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Congrats on the new bike. One of the first things I noticed about the 1260, is how linear the power delivery is. It's not like a traditional Ducati L-twin at all, there is no sudden surge of acceleration around 6-7k RPM, it's there from about 3k RPM onward. This can make a vehicle feel slow, because humans are better at discerning accelerative rate of change, rather than raw acceleration. It's deceptive, and dangerous if you're not prepared for it.

The DMS (Ducati Multimedia System) is something people have different degrees of success with, depending on their equipment. I know Apple at one point had an issue where they tweaked the Bluetooth profile of some of their stuff; it made pairing apple to apple easier, but wasn't technically 100% compliant with Bluetooth specs. Dunno if they still do stuff like that, the example I'm thinking of was close to a decade ago. If they are, it could cause problems.
 

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Discussion Starter · #10 ·
Congrats!

How many miles were on your 2010?


Sent from my iPhone using Tapatalk
I picked up my 2010 1200 S touring in 2013 with 406 miles on it ... and it now has just under 47,000 miles on the clock.
 

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The guy that plays Mr. Lahey is the best drunk actor ever in my opinion!

Currently, the Link App does not show Miles, only Kilometers; they tell me that functionality is coming soon.

Yeah, I don't know if the 1260 is faster or not (I'd be surprised if it was, because it is also noticeably heavier than my single spark was), but it is definitely calmer.

It does not have the crazy feel of the single sparks. There are also no accidental wheelies like I had with the single spark (and yes I have all the aides shut off in sport mode). If you want a wheelie, you have to really work for it.

So, in one way, it is less fun, not nearly the hooligan bike the single spark is.

All the advantages are in refinement. It is smoother, you can put larger enduro bags on it, you don't need to mess with Tuneboy to get a decent map and cruise control, you don't need to get a new windscreen immediately, etc. So, I do miss my single spark sometimes, but the reality is I don't do a lot of hooliganism, I'm more of a touring rider. And it's still more exciting than an R1200RT!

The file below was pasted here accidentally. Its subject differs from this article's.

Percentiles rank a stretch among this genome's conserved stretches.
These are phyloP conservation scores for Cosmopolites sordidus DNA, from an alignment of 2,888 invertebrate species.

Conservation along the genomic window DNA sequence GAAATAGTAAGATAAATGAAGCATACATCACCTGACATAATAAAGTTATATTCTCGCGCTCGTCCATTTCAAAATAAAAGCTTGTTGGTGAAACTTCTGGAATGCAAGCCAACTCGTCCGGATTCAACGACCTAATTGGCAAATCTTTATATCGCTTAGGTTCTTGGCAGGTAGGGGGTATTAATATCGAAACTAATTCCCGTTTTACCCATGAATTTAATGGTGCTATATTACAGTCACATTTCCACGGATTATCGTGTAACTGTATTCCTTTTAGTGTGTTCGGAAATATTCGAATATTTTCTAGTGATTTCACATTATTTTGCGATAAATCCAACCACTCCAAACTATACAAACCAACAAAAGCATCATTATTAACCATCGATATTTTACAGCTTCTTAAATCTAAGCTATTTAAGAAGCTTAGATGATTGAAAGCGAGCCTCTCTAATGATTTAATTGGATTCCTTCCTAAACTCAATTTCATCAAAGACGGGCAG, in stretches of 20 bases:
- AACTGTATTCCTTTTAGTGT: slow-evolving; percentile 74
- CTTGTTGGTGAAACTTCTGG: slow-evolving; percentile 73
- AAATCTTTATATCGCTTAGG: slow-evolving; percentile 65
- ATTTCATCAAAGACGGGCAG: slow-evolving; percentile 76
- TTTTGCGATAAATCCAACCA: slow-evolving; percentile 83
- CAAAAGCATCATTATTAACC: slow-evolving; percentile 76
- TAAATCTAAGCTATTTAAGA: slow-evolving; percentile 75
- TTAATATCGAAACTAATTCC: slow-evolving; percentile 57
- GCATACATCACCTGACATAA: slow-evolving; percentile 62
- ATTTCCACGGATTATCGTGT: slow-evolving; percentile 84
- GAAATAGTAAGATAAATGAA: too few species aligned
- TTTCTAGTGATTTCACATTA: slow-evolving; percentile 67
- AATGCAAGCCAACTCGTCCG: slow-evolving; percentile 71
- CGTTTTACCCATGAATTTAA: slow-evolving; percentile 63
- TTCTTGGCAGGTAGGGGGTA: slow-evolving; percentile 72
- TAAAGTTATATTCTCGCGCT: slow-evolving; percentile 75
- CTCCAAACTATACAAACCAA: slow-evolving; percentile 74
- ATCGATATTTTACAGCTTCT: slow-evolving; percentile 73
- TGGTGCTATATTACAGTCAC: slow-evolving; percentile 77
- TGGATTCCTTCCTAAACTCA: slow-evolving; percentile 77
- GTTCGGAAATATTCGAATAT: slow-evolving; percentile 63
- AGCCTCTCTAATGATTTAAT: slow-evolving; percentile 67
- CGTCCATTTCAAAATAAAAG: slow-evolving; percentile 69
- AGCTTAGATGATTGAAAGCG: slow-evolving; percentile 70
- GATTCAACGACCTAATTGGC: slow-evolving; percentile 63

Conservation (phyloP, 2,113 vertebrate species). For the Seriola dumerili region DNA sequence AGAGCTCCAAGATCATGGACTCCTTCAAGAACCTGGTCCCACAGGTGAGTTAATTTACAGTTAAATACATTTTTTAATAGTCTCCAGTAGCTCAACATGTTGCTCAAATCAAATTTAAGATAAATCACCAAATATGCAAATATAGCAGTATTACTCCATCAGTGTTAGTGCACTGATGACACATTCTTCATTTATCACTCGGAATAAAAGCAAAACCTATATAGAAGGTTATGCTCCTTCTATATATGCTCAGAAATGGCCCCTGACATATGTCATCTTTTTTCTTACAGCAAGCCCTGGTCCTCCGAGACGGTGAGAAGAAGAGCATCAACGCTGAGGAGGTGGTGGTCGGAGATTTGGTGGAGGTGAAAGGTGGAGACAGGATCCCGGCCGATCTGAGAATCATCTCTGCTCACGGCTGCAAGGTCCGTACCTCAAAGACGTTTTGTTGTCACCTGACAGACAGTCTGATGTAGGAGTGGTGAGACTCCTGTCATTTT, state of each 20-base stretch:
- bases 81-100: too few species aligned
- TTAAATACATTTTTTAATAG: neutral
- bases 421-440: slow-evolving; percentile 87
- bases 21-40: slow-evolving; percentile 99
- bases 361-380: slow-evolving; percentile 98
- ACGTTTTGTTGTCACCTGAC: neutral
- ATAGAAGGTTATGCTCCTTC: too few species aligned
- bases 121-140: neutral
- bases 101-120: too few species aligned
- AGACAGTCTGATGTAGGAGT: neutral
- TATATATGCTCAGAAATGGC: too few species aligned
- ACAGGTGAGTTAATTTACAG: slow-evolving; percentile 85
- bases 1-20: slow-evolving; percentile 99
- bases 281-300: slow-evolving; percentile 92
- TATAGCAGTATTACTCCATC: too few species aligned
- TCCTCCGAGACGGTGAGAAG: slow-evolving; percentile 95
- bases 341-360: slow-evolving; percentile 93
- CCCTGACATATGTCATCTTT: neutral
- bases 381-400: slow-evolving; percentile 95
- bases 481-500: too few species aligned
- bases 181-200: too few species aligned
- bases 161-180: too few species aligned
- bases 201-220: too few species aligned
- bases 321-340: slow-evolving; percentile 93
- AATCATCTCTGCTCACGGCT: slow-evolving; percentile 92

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Discussion Starter · #12 ·
agree eleventy billion percent with your assessment/comments ... with exception of the 1260 not being a wheelie machine. to that, I say ""hold my beer ... watch this"!

;-)



The guy that plays Mr. Lahey is the best drunk actor ever in my opinion!

Currently, the Link App does not show Miles, only Kilometers; they tell me that functionality is coming soon.

Yeah, I don't know if the 1260 is faster or not (I'd be surprised if it was, because it is also noticeably heavier than my single spark was), but it is definitely calmer.

It does not have the crazy feel of the single sparks. There are also no accidental wheelies like I had with the single spark (and yes I have all the aides shut off in sport mode). If you want a wheelie, you have to really work for it.

So, in one way, it is less fun, not nearly the hooligan bike the single spark is.

All the advantages are in refinement. It is smoother, you can put larger enduro bags on it, you don't need to mess with Tuneboy to get a decent map and cruise control, you don't need to get a new windscreen immediately, etc. So, I do miss my single spark sometimes, but the reality is I don't do a lot of hooliganism, I'm more of a touring rider. And it's still more exciting than an R1200RT!